These days, more and more women are deciding to keep their maiden name. While each one has their reason, a few that make the top of the list are:
- Maintaining your independency
- It’s your professional identity
- Partner’s surname sucks
- Being too lazy
One of my girlfriends kept her maiden name because changing it meant having to give in to the norms of society and it made her feel like she was being “washed” of everything she ever was. For many, it is just too much pressure and emanates a sense of inequality in marriage.
But fast forward to when children become part of the picture. Do they get your last name? Your partner’s? Or both last names?
It’s widely known that having a different surname than your children will produce a few problems. The most prominent one (which is actually not that big of a problem) would always be correcting people’s assumptions about you. Most people will assume you’re divorced considering that your child has a different name than yours.
But that’s nothing compared to Englander Hannah Marshall, who was questioned by border control at the airport because her daughter didn’t share her last name. She was suspected of trying to sneak the child out of the country.
Yes, it goes as far as abduction and child trafficking. That is why at UK airports today, you may be asked to provide other legal documents if your children’s passports consist of a different surname. If you’re looking to travel with your children, you must also possess a consent letter from the father.
While many people were outraged over this rule, UK Home Office clarified that it’s simply a procedure to safeguard the children.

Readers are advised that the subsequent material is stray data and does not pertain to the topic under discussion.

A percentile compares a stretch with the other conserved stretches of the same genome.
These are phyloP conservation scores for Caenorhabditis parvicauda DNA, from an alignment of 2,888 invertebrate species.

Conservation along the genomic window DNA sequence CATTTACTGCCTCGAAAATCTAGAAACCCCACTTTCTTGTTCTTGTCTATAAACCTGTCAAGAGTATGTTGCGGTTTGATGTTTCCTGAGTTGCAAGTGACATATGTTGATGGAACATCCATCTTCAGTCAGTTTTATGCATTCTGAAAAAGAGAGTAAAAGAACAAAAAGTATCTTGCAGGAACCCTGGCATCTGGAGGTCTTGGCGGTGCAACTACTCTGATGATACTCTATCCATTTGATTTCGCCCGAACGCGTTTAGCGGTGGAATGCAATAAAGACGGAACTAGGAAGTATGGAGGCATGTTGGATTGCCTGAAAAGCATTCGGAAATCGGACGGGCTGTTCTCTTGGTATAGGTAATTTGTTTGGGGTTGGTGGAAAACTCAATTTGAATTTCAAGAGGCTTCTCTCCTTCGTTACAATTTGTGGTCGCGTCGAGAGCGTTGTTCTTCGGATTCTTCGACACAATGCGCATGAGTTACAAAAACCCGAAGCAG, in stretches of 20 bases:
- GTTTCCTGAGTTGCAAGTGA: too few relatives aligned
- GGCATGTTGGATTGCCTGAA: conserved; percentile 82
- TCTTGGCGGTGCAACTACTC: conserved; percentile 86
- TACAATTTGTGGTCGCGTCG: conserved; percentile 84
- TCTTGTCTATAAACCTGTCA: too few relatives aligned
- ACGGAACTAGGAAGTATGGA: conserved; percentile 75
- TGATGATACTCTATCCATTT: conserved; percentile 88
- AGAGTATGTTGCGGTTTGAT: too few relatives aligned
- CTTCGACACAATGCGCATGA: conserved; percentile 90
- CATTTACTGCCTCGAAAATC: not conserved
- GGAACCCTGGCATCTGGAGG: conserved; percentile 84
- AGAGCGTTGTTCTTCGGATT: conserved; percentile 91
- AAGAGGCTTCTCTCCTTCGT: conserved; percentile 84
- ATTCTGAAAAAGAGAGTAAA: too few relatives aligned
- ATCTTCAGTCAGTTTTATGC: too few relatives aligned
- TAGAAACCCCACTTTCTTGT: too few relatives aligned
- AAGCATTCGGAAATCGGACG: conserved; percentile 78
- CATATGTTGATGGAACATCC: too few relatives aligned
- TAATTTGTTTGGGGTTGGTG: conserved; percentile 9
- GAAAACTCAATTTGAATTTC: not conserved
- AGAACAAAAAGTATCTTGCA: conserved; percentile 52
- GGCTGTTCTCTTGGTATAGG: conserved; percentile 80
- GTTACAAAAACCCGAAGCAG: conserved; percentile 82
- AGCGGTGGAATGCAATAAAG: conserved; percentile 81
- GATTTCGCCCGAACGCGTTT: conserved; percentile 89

For others, it’s not that serious.
Jen Simone at Babble mentions in her article how her five-year-old boy called her out on having a different last name compared to the rest of the family. Obviously, toddlers don’t understand the concept of surnames. As they grow older and they start paying attention to how everyone addresses you, they may become confused about why you have different last name while other families have just one name.
That’s what kids do; they observe every little detail around them and start asking heart-wrenching questions. While many women would be comfortable answering that question, some would be stunned speechless.
Other matters to consider would be school applications, doctor’s visit, and parent’s consent (DMV, school field trip, job employment).
Again, these won’t be a huge problem. But they each have their own set of complications.
Schools require you to fill out emergency cards in case of an accident involving your child. If you were to put your name and your partners, they’d be more likely to go with the one with the same last name. The same goes for field trips as children always need a parent’s permission to attend.
Think of it this way: because they have your partner’s last name, people are more likely to believe that they have more right than you do over what their child can or can’t do.
Regarding the DMV (or UGH, as i like to call it), you will need to take a parental statement if your little angel is under the age of 18. Only then can they apply for a learner’s permit and a driver’s license. Maybe having a different last name won’t be a problem for you here, but we all know the DMV always to create a problem because they’ve got nothing better to do. You’re likely to hit a roadblock here.
With summer break on the way, it’s time to do what all parents do when their kids are going to be stuck at home for months.
Get them out of the house! In other words, find a job. Like everything in life, there are rules. In order to do so, employers need a consent form from parents that ensure that the child can work.
Now, these issues aren’t major enough for you to worry about but are significant enough for you to consider. Again, we’re living in an age where it is becoming the norm for the children even to take the mother’s surname. Now that’s progress.
Whatever you decide to do, remember that HitchSwitch is here for all your name changing needs!